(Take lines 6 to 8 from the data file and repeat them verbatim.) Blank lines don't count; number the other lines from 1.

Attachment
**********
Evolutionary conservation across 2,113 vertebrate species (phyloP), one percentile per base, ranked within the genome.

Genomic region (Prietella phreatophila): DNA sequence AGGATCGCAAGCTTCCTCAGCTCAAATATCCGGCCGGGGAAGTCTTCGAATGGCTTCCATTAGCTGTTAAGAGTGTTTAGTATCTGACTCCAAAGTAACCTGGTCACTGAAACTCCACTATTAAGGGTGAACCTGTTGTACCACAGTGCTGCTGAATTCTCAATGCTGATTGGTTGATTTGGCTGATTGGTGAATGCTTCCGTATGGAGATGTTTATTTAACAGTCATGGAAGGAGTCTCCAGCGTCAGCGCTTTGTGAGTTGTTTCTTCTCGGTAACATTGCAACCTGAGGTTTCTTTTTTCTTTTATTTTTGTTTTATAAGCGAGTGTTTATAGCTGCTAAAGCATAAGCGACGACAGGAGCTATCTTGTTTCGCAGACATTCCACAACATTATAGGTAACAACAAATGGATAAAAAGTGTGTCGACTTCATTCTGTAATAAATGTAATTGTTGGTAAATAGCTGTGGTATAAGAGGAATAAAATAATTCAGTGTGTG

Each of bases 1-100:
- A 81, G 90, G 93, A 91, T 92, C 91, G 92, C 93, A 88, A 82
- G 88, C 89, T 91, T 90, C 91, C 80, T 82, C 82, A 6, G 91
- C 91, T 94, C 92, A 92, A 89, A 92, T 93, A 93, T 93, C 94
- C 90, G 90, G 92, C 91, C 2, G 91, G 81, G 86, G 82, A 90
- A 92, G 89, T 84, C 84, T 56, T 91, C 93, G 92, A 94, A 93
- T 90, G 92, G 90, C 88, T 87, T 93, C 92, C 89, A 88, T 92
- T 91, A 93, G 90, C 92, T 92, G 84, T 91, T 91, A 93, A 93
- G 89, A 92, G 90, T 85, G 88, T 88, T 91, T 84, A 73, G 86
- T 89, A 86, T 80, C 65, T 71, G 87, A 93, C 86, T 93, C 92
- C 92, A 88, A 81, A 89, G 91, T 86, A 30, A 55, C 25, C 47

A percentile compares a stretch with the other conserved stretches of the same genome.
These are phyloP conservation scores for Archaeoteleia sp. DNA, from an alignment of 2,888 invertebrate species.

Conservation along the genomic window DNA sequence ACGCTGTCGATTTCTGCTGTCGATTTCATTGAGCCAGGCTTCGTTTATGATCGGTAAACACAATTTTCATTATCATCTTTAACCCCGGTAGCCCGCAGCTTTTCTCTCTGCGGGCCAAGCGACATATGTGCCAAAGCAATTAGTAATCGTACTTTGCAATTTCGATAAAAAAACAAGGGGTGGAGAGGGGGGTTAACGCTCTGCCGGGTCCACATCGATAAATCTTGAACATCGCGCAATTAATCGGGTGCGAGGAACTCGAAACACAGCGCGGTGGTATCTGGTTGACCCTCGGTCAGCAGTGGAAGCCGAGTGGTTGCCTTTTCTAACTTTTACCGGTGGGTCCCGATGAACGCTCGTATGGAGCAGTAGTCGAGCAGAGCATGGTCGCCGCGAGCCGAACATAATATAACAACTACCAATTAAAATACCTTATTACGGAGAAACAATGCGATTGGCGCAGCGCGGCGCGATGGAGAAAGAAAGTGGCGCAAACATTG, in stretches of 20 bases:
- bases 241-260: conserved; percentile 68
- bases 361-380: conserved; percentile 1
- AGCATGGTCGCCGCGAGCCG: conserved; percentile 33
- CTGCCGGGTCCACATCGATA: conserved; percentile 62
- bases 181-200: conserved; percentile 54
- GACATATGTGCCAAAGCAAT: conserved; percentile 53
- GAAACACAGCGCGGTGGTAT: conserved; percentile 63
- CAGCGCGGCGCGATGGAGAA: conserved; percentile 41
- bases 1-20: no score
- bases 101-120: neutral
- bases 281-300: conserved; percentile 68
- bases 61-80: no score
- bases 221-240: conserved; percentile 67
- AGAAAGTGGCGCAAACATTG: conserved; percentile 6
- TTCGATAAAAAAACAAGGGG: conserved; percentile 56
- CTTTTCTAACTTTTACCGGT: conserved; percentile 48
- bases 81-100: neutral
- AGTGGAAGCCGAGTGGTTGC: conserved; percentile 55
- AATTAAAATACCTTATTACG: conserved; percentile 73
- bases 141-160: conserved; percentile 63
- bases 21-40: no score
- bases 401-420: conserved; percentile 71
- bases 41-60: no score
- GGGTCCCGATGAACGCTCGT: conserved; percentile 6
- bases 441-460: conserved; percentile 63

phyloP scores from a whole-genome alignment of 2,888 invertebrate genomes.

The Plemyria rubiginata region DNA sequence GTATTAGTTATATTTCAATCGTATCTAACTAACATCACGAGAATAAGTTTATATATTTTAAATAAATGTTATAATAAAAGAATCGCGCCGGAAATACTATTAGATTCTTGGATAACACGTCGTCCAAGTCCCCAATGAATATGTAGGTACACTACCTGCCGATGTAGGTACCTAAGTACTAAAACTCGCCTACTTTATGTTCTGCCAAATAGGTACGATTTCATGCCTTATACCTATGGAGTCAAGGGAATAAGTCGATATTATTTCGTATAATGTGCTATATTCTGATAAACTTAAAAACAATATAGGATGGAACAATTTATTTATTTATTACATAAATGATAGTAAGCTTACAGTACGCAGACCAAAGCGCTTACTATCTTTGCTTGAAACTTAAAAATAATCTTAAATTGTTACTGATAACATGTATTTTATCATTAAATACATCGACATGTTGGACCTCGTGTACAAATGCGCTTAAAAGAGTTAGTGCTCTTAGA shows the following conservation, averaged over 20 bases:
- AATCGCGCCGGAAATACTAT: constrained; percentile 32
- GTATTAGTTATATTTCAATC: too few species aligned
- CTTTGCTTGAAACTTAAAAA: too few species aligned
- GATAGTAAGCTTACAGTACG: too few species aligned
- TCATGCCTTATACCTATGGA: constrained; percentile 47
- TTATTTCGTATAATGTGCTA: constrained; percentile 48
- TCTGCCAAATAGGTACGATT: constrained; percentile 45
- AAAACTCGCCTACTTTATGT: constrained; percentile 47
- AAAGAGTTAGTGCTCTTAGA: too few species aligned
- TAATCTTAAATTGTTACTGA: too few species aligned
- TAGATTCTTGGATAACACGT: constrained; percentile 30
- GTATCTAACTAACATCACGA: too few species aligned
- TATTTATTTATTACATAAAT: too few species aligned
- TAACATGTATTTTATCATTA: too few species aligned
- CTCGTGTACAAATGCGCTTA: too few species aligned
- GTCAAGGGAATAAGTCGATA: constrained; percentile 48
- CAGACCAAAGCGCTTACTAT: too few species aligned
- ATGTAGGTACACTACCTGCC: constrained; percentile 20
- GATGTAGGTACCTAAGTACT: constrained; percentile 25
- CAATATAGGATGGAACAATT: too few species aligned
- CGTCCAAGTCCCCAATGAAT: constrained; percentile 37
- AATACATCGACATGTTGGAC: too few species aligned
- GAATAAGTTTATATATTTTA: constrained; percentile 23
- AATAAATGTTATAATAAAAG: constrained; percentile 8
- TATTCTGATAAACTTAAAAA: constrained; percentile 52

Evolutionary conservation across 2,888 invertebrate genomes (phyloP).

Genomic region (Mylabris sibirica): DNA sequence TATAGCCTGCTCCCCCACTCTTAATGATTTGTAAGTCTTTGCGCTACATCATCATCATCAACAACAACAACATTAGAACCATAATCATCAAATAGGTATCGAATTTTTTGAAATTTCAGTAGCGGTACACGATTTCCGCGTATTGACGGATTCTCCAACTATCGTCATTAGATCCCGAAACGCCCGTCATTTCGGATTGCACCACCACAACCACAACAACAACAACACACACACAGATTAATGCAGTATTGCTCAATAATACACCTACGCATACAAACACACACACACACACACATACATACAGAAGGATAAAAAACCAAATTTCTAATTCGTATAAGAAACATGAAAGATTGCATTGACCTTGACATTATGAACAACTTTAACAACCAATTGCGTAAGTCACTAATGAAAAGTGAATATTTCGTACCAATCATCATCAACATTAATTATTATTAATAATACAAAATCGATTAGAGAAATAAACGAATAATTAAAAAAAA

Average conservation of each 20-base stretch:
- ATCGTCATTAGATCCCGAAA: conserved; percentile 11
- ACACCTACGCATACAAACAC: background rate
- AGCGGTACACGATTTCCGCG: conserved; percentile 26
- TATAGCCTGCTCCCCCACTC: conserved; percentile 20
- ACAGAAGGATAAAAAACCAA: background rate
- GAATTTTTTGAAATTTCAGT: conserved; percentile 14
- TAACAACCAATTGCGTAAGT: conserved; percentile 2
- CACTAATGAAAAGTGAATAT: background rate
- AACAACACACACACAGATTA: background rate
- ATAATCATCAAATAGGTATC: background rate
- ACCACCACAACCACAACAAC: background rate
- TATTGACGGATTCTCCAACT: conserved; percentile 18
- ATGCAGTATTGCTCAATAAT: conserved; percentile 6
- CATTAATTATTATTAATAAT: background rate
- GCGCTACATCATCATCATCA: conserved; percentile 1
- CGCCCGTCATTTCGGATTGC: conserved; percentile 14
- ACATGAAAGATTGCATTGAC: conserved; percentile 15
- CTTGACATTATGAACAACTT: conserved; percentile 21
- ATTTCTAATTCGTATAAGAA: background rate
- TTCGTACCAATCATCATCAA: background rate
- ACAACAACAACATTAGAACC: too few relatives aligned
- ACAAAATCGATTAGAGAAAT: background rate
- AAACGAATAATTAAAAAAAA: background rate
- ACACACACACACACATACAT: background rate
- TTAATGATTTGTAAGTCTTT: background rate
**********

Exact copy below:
- C 91, T 94, C 92, A 92, A 89, A 92, T 93, A 93, T 93, C 94
- C 90, G 90, G 92, C 91, C 2, G 91, G 81, G 86, G 82, A 90
- A 92, G 89, T 84, C 84, T 56, T 91, C 93, G 92, A 94, A 93